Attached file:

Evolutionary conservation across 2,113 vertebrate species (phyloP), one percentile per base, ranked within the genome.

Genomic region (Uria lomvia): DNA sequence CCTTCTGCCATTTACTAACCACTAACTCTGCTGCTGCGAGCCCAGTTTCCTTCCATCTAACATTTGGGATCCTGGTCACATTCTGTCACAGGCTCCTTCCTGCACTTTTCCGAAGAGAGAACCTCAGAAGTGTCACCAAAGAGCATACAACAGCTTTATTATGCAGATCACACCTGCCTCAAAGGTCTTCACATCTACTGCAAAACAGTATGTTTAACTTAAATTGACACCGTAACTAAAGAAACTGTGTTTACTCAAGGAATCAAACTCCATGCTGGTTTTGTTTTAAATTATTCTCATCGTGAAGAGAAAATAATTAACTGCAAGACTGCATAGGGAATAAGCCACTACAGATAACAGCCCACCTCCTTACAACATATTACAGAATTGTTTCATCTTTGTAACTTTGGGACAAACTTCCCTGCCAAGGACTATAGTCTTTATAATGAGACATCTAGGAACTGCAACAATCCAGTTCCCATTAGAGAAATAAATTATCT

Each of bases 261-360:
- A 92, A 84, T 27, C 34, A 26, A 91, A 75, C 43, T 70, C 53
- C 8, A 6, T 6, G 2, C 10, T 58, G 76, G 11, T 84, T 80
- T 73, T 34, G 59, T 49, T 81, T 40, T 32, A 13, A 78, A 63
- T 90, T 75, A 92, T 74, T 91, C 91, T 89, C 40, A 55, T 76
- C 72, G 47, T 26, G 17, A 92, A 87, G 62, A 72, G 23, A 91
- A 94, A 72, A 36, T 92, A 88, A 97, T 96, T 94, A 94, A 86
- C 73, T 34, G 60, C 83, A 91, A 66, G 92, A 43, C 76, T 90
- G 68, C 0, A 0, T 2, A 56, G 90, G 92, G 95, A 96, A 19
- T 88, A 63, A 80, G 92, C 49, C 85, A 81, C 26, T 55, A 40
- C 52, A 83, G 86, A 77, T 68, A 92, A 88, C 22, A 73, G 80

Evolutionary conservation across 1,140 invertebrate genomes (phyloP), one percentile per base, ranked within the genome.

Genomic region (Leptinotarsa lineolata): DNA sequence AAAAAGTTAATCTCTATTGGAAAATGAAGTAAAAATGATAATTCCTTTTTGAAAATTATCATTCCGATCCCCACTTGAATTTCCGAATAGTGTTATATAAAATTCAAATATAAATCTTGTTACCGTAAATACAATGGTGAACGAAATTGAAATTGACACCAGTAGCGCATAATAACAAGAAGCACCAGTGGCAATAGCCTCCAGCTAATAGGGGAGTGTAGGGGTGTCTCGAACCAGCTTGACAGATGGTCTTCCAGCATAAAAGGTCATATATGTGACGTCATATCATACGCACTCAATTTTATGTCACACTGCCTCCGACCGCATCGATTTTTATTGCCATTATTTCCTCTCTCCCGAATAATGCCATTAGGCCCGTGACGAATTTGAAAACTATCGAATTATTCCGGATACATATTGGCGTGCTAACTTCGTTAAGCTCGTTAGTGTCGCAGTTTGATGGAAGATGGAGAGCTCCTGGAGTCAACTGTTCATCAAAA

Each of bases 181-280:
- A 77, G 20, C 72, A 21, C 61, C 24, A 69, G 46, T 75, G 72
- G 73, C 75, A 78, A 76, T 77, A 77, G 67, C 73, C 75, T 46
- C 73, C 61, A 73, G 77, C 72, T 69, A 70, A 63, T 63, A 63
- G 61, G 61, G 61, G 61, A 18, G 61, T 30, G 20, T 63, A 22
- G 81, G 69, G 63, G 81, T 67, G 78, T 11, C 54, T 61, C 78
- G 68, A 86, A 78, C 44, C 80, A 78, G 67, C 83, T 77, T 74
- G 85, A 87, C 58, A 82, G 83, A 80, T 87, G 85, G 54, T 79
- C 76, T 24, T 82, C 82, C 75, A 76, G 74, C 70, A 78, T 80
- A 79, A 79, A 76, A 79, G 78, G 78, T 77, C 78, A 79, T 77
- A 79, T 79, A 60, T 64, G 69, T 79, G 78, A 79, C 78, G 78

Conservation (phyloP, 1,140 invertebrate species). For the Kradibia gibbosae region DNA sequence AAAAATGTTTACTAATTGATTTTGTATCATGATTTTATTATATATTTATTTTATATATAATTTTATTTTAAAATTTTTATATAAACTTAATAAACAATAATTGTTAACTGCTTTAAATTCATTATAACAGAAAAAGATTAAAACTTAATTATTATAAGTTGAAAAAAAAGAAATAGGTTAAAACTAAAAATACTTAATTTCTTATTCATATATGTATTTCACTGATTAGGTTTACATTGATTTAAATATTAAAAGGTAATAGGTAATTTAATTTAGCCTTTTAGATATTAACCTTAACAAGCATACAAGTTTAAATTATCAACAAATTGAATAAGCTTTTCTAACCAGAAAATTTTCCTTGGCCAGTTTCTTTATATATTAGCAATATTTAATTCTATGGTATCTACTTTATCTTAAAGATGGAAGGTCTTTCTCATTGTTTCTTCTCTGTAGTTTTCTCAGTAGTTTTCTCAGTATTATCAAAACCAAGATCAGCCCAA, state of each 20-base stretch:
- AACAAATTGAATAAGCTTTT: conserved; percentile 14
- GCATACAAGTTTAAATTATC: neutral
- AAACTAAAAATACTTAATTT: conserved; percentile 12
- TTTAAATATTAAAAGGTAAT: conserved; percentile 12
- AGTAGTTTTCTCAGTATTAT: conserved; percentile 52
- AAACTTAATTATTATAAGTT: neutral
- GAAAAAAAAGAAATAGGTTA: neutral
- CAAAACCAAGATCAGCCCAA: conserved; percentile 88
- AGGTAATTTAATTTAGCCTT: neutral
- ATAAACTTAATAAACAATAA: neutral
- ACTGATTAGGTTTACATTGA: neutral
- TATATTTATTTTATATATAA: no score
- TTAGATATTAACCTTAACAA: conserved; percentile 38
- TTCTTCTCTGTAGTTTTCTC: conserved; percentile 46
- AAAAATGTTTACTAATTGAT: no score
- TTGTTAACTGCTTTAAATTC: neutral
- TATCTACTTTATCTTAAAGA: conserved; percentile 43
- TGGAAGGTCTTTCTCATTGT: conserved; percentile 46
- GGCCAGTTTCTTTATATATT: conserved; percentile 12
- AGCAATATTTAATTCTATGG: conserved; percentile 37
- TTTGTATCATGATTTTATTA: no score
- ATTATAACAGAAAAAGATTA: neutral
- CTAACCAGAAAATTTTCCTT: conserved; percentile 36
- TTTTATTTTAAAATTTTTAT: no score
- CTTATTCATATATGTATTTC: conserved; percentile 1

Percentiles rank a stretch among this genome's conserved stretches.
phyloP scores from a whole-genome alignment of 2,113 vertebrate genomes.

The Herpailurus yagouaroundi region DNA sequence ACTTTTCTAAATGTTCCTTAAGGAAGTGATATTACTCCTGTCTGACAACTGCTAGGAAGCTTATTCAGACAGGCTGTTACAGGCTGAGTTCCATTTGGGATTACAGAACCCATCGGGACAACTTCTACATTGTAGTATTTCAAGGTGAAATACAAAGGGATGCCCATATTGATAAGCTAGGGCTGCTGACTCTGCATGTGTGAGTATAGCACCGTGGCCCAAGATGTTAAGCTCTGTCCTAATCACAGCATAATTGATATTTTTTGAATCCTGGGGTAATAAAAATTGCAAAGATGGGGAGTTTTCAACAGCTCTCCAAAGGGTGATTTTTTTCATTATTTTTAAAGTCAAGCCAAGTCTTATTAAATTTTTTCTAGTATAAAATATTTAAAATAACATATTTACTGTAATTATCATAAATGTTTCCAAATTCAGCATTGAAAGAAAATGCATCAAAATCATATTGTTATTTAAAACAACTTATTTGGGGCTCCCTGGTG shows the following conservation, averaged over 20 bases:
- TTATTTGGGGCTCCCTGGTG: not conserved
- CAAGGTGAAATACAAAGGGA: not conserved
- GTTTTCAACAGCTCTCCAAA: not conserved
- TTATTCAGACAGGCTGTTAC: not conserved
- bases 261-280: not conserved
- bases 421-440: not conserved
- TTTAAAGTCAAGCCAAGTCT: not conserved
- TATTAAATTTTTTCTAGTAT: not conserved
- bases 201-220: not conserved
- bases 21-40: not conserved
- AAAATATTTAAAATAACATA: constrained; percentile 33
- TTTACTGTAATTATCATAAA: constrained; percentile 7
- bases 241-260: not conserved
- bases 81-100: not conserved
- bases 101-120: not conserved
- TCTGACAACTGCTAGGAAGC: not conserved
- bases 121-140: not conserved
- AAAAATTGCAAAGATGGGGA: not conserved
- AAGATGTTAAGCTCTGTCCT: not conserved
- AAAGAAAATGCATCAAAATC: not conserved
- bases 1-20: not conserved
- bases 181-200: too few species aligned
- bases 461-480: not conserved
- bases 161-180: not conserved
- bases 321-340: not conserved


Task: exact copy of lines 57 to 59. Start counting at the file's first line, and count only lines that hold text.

- CAAGGTGAAATACAAAGGGA: not conserved
- GTTTTCAACAGCTCTCCAAA: not conserved
- TTATTCAGACAGGCTGTTAC: not conserved